programming model, the software factories from the Microsoft patterns and practices group, and Microsoft Visual Studio® Team System 2008 Architecture Edition. Visual Studio Team System Architecture Edition offers top-down service designers that enable an application architect to perform the design of a business solution without having to be confronted with technology decisions. Visual Studio Team System Architecture Edition helps the user progressively refine a high-level system design, creating new subsystems and applications in the context of the system in which they are to be used.
||The kind of agility we got from Visual Studio Team System 2008 Architecture Edition at both the micro and system level saved lots of time by making modeling easier.
||Clemens Reijnen, Senior Software Architect, Sogeti Netherlands
In just two days, Reijnen created a visual, multilayered design model that defines the interrelation of all application systems. To create this model, the architect relied on the System Designer, Application Designer, and application templates customized with software factories from the Microsoft patterns and practices group.
Creating a Highly Visual Layout Through Top-Down Design
With Visual Studio Team System 2008 Architecture Edition, architects can begin the design process using System Designer instead of the Application Designer. Reijnen used the System Designer to create a broad framework diagram that helped the development team visualize the overall configuration of systems.
“Visual Studio Team System Architecture Edition lets me start by defining systems, which was much more comfortable, because I didn’t exactly know what the application landscape would look like,” explains Reijnen.
The Sogeti team also used System Designer to create a rich visual layout of the component systems, their applications, and all connection points throughout the system. Although this design step generated no code, the system diagrams proved vitally important in managing the early stages of the development life cycle and communicating key concepts to the development team. As Figure 1 illustrates, Reijnen implemented a progressive design approach, adding more and more detail to the system model with each new step.
“Early on, I was able to quickly create a nice overview of the systems and their applications that I could present to stakeholders for discussion,” recalls Reijnen.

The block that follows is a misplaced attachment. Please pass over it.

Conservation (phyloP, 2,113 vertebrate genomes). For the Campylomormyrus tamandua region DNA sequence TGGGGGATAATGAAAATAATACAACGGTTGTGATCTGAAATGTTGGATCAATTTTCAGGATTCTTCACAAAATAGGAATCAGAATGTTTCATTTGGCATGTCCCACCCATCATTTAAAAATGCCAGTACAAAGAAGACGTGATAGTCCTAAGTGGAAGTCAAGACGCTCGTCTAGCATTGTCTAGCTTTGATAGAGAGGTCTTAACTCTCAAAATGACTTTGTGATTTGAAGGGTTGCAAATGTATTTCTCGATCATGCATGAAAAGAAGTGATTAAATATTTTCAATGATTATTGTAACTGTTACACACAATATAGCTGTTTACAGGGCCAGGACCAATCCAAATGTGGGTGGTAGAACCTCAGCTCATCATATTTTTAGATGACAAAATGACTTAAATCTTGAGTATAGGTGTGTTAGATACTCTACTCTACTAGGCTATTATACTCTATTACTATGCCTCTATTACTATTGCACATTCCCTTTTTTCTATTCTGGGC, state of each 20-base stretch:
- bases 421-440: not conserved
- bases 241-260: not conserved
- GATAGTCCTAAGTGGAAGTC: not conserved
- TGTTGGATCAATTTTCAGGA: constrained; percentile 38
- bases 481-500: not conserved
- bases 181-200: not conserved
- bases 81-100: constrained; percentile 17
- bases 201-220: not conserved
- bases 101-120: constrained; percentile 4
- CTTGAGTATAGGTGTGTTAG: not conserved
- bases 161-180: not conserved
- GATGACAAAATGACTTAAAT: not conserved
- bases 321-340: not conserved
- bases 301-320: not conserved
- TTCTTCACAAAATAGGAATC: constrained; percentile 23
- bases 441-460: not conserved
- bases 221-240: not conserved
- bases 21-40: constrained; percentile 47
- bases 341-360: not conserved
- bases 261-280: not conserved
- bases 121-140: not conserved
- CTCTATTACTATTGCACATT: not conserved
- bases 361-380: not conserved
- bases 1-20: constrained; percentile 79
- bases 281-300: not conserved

Shaping the Application Landscape
Sogeti architects took advantage of the flexibility of the Application Designer to continuously define and configure new applications as they added them to the design surface. The dynamic capability of Application Designer let the architects move forward in articulating the system design model despite the absence of some information.
For example, at the time the system design model was first being created, the service contracts were known, but there wasn’t sufficient detail available to design the business or data resource layers. Nevertheless, using the flexible Application Designer, architects could make continued progress during this early stage. By inputting the methods and types exposed by the service contracts into the Web Service Details window, models from the Service Factory were automatically generated and added to the service. The Application Designer also enables users to change the automatically generated code as quality attributes or other details change.
“The kind of agility we got from Visual Studio Team System 2008 Architecture Edition at both the micro and system level saved lots of time by making modeling easier,” says Reijnen.
|Figure 1. A progressive approach to system design.|
The flexibility of the application diagram also promotes enhanced automation between design and implementation. While gathering requirements for this project, Sogeti data analysts created lengthy use-case diagrams and XSDs to define the application. The Sogeti team extracted this information and entered it into the Web Service Details window. This made it possible for the team to create customized software factories that gather information from the application diagram and generate high-quality, specialized code from it.
Reijnen used this service software factory to create data contracts, message contracts, service interfaces, service implementations, and service agents.